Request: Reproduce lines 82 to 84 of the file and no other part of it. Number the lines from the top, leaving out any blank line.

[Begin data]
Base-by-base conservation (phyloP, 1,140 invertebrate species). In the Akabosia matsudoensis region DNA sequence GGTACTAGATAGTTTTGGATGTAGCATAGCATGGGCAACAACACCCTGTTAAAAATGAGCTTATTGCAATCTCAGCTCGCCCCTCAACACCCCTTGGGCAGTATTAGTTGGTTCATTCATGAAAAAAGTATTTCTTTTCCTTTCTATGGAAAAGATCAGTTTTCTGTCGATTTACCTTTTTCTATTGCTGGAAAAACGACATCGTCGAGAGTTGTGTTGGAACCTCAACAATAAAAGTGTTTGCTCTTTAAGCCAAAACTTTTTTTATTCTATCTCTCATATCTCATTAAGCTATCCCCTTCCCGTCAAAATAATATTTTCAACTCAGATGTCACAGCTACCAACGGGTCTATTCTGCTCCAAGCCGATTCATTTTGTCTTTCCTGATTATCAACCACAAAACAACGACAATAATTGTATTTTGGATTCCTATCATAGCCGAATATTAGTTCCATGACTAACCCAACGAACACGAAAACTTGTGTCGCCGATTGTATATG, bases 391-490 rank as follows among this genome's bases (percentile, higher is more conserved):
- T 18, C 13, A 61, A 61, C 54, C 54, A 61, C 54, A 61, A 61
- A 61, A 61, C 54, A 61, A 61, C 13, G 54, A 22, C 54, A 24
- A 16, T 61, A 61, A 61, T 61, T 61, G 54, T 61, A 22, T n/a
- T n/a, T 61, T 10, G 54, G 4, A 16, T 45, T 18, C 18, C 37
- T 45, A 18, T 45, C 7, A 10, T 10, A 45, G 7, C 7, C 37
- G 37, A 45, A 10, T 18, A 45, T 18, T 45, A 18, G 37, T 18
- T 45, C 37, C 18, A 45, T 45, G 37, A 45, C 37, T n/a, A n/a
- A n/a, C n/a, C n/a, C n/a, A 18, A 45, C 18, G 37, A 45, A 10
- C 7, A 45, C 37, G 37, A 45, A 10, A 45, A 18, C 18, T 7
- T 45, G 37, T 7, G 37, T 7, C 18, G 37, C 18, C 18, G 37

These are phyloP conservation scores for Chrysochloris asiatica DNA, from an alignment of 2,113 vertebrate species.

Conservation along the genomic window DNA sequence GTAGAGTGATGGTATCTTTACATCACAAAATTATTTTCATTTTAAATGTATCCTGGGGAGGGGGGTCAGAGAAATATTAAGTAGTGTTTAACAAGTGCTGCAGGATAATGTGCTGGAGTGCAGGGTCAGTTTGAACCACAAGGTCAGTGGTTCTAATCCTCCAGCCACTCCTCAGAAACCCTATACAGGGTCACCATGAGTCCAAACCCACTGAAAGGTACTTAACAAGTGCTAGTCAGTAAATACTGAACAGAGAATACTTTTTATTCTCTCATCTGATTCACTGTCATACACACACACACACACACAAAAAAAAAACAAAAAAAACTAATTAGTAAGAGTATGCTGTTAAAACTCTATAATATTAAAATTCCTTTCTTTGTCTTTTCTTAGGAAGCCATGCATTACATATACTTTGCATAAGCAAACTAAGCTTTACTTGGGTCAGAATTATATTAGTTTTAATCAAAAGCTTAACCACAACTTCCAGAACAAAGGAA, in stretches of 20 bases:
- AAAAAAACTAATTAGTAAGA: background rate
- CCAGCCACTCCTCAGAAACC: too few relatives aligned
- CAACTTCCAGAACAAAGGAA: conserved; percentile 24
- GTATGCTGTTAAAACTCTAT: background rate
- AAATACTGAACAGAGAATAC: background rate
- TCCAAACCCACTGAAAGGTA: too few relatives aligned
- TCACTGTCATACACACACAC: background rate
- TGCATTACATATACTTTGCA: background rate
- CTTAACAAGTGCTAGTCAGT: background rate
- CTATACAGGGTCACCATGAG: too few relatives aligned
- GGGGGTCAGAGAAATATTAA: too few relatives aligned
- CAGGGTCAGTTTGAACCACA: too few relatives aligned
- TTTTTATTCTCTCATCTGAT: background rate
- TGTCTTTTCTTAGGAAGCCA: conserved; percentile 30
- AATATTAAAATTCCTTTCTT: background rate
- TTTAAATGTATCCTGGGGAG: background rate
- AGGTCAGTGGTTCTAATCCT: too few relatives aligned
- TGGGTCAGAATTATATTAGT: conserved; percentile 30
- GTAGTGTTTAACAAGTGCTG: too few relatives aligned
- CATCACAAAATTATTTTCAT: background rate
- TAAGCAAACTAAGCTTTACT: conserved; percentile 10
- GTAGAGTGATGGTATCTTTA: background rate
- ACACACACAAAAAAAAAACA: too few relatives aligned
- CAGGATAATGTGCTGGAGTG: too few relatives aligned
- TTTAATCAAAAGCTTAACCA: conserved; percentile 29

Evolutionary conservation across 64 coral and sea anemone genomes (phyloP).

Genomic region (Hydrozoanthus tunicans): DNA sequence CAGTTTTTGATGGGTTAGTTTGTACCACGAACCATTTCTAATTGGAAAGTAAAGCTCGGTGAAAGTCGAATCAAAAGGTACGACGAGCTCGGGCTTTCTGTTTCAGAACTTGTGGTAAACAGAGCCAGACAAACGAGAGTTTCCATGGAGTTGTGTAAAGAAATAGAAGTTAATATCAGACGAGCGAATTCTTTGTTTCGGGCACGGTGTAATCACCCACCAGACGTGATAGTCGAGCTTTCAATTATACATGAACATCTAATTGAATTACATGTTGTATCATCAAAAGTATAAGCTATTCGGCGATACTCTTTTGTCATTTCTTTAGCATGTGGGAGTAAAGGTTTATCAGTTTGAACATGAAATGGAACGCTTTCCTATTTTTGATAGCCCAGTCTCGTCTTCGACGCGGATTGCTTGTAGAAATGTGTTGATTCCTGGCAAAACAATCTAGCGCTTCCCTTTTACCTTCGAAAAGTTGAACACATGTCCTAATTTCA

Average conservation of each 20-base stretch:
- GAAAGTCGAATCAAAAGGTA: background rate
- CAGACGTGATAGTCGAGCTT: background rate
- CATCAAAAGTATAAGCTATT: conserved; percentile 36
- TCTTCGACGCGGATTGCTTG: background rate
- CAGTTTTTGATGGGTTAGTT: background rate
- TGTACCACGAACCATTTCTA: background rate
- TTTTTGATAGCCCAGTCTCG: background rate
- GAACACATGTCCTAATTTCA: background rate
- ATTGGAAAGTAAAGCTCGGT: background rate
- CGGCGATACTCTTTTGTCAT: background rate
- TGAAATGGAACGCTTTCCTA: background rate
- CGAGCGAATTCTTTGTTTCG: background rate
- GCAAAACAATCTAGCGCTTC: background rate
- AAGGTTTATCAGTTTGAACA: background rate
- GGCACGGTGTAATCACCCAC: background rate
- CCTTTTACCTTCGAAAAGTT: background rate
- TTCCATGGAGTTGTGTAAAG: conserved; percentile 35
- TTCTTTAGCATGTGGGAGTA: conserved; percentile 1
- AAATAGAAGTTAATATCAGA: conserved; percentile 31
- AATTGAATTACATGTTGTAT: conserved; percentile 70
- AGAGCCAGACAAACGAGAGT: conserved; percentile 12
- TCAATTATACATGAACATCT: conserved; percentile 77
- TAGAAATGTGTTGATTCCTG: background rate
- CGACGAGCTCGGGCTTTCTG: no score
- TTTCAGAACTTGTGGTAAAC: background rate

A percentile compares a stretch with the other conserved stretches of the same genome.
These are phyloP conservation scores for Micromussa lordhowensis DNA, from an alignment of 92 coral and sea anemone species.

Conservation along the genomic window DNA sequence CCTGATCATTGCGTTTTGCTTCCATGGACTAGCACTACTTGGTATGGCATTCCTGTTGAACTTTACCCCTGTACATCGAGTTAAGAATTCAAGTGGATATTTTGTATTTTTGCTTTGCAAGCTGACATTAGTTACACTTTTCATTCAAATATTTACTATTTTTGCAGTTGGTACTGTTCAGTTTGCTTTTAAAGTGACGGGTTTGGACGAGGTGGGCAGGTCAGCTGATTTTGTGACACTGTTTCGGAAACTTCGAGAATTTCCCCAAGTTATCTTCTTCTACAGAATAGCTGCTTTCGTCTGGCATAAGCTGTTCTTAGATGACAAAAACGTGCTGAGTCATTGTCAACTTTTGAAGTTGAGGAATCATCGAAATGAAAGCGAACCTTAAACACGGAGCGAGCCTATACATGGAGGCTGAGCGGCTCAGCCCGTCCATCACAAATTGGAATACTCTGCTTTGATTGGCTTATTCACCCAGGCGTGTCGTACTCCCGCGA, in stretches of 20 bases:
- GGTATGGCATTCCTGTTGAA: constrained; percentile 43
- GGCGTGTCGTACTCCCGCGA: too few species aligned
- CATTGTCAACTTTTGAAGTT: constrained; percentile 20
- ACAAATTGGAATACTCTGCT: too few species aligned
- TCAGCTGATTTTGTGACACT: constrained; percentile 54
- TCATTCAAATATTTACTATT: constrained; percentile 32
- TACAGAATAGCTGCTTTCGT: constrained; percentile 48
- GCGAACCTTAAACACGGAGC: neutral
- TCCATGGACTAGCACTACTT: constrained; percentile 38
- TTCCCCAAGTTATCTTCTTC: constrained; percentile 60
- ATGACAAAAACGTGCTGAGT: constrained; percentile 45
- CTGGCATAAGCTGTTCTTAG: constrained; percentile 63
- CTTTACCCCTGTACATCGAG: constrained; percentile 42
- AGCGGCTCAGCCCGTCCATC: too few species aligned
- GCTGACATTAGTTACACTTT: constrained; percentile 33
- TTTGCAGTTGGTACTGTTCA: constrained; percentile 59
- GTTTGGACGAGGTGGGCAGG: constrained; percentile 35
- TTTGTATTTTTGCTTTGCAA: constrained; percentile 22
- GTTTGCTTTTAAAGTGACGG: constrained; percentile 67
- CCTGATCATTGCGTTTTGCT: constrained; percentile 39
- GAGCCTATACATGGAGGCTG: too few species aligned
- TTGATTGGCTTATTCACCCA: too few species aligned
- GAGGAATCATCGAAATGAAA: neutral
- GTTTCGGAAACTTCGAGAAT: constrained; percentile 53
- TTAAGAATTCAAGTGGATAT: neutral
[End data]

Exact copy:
- CTTTACCCCTGTACATCGAG: constrained; percentile 42
- AGCGGCTCAGCCCGTCCATC: too few species aligned
- GCTGACATTAGTTACACTTT: constrained; percentile 33